Football Team

Rivera details what Washington's social justice meeting was like

Football Team

The Washington Football Team's original plan was to spend Thursday holding a practice-scrimmage hybrid at FedEx Field. They ended up holding something else entirely different.

In response to the shooting of Jacob Blake in Wisconsin, Ron Rivera and new president Jason Wright decided to cancel the on-field session at their home stadium and instead have a teamwide meeting about the ongoing racial issues and injustices happening in America.

Afterward, Rivera hosted a presser with the media to describe what that event was like.

"We had a conversation with our players," he said on Zoom. "We created an opportunity for them to have a forum and a discussion as to what's been going on in our world today. What it's like and how they're feeling. We wanted to listen to them and hear them and give them an opportunity to have a voice.

"I thought the meeting went very well. I thought the players were very candid, very open about their feelings and expressed them."

In a Wednesday night statement, Rivera explained that players, coaches and football staff would all be in attendance. Wright was there, too, as was owner Dan Snyder, according to the head coach. Rivera estimated that, in total, the dialogue lasted more than an hour and a half. 

While Rivera declined to get into the specifics of what was touched on, he did admit that one of the more poignant moments was when a white player recalled being pulled over by police and worrying solely about where his license was. That is in great contrast to what many of his Black teammates have to think about in similar situations.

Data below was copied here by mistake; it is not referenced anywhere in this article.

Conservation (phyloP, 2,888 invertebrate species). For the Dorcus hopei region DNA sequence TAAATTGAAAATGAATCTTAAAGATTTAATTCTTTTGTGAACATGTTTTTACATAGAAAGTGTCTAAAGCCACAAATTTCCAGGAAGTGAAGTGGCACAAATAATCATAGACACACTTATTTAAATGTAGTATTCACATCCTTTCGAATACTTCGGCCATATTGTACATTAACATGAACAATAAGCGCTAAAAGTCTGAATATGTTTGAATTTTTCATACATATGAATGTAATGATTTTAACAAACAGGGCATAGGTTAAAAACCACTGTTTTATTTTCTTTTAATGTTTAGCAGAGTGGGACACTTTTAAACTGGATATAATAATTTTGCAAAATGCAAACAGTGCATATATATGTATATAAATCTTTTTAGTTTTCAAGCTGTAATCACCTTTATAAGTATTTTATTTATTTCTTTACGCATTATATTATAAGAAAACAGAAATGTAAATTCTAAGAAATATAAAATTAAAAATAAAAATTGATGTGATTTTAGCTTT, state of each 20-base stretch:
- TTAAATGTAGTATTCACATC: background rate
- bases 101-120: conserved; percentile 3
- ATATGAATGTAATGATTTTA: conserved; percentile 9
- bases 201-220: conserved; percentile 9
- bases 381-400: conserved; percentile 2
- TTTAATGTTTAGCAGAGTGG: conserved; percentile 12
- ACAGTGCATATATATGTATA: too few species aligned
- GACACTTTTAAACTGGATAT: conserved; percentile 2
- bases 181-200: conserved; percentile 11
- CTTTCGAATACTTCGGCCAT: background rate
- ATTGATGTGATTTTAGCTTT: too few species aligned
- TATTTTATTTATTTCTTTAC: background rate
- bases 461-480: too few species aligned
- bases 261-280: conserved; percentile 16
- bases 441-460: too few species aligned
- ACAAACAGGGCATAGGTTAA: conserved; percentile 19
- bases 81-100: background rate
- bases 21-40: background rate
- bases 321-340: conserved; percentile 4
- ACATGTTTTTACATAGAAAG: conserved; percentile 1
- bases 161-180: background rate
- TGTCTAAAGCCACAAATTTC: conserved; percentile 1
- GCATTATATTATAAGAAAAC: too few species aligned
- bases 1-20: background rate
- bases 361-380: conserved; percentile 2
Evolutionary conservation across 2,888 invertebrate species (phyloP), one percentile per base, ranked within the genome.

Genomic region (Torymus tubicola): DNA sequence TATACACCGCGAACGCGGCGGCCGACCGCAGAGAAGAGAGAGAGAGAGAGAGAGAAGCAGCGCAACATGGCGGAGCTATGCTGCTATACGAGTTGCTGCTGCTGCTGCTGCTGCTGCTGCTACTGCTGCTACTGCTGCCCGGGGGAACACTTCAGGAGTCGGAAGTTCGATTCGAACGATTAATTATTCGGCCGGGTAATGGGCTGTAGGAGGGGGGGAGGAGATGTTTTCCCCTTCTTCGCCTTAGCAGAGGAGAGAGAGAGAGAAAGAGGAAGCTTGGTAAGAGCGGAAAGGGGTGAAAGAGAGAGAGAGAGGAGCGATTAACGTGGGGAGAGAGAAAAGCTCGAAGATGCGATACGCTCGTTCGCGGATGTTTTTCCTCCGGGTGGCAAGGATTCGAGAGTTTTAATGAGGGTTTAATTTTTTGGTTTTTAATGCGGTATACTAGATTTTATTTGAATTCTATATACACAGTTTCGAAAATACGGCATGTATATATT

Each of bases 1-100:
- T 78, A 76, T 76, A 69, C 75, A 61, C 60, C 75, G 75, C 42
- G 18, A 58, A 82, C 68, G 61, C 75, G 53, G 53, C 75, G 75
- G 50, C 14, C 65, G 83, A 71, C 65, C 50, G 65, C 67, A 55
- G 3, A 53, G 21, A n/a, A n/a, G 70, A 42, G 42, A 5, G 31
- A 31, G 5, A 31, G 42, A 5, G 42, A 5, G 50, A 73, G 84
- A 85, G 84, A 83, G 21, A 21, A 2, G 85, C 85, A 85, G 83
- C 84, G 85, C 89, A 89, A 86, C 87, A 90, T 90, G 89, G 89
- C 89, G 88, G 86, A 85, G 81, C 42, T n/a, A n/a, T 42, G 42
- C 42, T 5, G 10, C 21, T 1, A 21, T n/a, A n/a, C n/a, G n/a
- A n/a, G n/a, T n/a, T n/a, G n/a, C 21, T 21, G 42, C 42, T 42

"There was some anger, disappointment, some concern for our future," Rivera said when asked what the overall vibe in the room was like. "Again, these are young men, these are young men that have children and there's a lot of things that impact them. Unfortunately, a lot of these young men have had this feeling for a long, long time."

Once it wrapped, Rivera gave his players the rest of the day off so they could reflect. Training camp is expected to resume on Friday, and the get-together at FedEx Field should be rescheduled at some point. 

On Thursday, however, football didn't matter. What did matter was the desire to allow football stars to speak about beyond-football problems, and Rivera's mission to have those football stars use their influence to help minimize those beyond-football problems as well.

"They were challenged to come up with a cause, come up with something that we can do," he said. "We pledged our support to it. Again, we talked about finding one thing that we could truly use as our spearhead as we go forward. We can support a lot of different things, but something that's truly ours would be, I think, a neat way to handle it."